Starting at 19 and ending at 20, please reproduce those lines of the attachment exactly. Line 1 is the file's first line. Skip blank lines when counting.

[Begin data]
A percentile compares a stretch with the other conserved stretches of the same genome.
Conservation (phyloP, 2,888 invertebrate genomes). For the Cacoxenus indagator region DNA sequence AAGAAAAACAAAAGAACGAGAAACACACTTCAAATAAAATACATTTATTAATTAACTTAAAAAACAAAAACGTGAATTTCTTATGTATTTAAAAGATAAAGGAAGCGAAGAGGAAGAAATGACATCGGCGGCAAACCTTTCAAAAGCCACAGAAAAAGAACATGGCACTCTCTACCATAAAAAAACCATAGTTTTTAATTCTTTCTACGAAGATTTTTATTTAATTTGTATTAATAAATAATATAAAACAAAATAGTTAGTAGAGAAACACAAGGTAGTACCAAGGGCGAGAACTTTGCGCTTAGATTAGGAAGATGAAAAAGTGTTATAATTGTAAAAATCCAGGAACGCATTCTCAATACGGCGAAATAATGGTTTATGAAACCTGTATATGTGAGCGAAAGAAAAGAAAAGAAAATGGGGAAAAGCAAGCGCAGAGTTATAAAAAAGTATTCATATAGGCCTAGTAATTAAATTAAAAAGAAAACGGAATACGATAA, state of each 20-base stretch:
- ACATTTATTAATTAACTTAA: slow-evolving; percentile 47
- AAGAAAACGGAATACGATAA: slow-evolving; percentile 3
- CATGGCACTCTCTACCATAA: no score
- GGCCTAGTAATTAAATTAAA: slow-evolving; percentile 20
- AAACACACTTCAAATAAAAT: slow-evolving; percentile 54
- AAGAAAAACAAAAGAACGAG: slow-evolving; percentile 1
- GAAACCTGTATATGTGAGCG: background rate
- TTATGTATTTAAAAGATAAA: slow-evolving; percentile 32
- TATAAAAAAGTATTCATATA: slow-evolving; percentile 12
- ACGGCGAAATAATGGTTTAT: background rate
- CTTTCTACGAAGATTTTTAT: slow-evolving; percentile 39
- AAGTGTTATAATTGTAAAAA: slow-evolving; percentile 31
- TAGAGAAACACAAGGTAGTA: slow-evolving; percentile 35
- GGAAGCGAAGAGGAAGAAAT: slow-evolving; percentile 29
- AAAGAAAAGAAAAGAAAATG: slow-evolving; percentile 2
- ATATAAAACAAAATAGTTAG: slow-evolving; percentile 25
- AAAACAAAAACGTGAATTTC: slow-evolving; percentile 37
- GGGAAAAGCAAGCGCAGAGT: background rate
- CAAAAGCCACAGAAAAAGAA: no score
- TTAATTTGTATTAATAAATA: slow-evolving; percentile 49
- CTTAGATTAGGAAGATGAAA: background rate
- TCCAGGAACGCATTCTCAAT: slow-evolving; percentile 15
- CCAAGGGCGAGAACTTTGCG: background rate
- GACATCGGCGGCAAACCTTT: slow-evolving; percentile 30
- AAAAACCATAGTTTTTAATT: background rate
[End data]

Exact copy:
- AAAACAAAAACGTGAATTTC: slow-evolving; percentile 37
- GGGAAAAGCAAGCGCAGAGT: background rate